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Int J Food Microbiol. 2003 Sep 1;86(1-2):61-78.

Evaluation of ribosomal RNA and actin gene sequences for the identification of ascomycetous yeasts.

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Centre for Infectious Diseases and Microbiology, Molecular Mycology Laboratory, Westmead Hospital, ICPMR, Level 3, Room 3114A, Darcy Road, Westmead, NSW 2145, Australia.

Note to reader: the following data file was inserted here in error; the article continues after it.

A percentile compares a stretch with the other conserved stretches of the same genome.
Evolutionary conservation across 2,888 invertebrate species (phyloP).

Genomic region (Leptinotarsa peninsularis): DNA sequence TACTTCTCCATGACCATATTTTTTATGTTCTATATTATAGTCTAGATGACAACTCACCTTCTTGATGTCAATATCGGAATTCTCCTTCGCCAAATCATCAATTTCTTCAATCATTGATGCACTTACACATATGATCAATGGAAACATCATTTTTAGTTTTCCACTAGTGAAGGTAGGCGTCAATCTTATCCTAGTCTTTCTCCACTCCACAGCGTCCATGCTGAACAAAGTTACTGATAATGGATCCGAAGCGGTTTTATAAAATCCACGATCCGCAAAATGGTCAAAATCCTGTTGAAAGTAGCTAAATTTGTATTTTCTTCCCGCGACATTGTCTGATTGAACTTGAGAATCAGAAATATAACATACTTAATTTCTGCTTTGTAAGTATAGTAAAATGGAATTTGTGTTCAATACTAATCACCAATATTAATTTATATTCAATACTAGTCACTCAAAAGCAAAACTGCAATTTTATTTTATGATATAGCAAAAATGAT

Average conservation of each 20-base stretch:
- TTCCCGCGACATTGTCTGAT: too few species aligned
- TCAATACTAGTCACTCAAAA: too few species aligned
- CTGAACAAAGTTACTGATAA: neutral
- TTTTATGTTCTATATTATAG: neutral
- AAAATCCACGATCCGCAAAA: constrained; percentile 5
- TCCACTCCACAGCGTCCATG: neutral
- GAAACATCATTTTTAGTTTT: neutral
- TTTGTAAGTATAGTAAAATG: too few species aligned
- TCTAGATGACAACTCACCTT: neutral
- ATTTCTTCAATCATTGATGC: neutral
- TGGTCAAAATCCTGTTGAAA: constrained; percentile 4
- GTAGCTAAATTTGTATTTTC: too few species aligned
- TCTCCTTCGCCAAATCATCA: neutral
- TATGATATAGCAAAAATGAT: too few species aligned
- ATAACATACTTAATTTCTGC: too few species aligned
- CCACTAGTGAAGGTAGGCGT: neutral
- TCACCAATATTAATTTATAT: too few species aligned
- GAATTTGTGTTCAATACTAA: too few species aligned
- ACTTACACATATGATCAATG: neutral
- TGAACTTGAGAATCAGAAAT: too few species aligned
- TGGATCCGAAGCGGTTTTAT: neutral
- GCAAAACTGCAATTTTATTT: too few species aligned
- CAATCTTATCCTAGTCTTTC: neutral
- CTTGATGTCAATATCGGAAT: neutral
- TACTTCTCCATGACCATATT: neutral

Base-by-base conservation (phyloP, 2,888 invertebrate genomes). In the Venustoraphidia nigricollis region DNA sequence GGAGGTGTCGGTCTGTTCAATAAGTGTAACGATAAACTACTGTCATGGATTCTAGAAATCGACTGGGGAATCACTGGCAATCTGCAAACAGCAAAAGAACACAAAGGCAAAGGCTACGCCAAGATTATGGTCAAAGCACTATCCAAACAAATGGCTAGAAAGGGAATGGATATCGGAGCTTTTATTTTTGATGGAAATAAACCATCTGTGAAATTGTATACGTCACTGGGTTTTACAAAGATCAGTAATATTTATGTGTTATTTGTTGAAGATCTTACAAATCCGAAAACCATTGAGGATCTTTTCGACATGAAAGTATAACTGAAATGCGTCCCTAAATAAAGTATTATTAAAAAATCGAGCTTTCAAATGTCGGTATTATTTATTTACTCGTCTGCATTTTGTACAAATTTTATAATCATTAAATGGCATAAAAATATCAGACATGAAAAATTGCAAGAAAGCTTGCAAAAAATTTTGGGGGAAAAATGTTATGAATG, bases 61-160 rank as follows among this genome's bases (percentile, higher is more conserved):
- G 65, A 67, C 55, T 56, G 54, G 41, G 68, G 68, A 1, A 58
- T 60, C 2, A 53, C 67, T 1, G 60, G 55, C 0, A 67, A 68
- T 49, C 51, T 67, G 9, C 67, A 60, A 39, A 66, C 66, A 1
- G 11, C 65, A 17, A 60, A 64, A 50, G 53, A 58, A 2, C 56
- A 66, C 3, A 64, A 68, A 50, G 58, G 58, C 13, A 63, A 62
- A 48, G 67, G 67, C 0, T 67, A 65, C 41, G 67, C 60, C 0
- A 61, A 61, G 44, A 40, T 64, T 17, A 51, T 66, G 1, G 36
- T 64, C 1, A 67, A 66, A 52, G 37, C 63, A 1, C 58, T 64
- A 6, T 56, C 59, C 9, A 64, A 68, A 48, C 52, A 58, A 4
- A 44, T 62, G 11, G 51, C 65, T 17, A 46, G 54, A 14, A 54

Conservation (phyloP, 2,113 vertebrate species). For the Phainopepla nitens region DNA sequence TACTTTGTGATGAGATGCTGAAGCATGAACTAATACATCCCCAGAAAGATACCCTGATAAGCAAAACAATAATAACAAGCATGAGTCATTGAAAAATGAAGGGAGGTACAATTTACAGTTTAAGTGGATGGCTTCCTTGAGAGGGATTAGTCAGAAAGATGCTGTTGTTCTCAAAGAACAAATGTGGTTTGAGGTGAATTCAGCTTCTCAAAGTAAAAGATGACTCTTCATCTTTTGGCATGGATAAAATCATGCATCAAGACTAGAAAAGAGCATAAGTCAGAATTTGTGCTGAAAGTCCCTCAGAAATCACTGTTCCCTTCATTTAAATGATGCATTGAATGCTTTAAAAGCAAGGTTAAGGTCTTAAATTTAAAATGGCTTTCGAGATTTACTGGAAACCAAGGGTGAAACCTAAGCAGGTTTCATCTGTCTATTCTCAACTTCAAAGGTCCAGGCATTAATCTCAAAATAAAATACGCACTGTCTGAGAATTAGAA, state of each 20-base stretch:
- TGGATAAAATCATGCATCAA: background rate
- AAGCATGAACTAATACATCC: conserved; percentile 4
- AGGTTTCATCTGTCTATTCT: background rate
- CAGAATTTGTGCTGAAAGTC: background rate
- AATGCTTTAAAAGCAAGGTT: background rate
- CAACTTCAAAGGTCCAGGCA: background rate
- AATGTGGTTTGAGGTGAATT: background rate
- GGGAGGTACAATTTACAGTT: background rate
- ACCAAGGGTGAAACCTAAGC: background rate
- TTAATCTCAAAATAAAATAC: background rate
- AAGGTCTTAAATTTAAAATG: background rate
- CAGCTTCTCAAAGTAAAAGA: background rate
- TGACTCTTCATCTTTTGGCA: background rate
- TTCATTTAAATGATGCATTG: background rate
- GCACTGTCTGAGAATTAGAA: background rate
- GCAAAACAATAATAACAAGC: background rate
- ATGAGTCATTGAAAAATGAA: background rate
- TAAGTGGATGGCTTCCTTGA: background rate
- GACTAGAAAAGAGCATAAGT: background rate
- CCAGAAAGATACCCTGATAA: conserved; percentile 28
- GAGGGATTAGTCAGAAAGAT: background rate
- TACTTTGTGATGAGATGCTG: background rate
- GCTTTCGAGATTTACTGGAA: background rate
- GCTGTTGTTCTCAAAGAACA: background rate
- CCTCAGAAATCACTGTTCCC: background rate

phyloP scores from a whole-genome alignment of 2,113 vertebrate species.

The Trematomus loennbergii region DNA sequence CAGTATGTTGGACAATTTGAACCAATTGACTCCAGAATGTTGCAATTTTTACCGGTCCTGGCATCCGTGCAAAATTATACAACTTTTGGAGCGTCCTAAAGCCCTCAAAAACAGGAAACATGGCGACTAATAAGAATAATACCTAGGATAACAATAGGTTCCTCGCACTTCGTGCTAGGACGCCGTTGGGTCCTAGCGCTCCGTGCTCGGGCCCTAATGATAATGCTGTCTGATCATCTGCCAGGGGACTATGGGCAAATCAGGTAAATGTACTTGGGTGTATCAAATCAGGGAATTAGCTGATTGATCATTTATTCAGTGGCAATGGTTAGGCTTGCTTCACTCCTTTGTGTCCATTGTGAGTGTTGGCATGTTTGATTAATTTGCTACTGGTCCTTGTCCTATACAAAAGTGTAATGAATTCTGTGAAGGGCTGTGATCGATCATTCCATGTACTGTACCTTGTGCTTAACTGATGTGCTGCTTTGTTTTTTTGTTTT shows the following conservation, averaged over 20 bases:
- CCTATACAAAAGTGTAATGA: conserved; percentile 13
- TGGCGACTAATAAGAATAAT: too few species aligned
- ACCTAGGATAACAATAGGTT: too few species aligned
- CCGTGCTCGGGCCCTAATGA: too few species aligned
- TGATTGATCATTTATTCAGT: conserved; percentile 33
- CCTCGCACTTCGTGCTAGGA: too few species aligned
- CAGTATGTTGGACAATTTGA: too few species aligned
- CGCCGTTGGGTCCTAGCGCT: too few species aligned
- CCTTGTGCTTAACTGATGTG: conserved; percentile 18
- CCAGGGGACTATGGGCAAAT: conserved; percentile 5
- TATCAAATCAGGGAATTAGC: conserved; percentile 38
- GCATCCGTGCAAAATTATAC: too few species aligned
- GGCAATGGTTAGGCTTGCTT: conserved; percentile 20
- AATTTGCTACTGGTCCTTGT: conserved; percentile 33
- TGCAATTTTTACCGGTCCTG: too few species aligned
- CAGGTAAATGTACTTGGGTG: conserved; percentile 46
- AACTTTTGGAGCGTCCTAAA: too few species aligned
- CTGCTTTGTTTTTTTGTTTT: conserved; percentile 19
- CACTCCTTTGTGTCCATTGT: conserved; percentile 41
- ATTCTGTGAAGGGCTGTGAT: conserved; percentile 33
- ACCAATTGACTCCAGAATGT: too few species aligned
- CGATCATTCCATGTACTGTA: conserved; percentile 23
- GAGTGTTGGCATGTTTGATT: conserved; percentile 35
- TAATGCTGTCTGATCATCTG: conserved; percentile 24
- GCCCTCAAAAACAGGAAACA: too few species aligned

Highly similar gene sequences of the 5' region of the large subunit (LSU) are commonly interpreted to predict the organism's identity. However, it was recognised that closely related taxa do not always show sufficiently diverged D1/D2 LSU sequences to differentiate between them. The effectiveness of species separation using D1/D2 LSU sequences, small subunit (SSU) sequences and actin gene sequences was determined by pair-wise comparisons. The LSU data showed coinciding similarities among and within species. The actin data resolved all investigated species. Examples strengthened the value of almost complete SSU sequences for species separation. The larger number of differences in the highly conserved actin gene, compared to the overall more variable LSU gene, is due to the tolerance of protein coding genes to synonymous nucleotide changes. In contrast, the pairing in secondary structures of the rRNA, ensuring the functionality of the molecule, relies on longer and uninterrupted sequence sections. In conclusion, D1/D2 LSU sequences are not specific enough to identify closely related taxa. The actin gene is a better marker in these cases. However, because of the availability of a large database of fungal D1/D2 LSU sequences, this gene region is currently still the preferred target for sequence-based identification.

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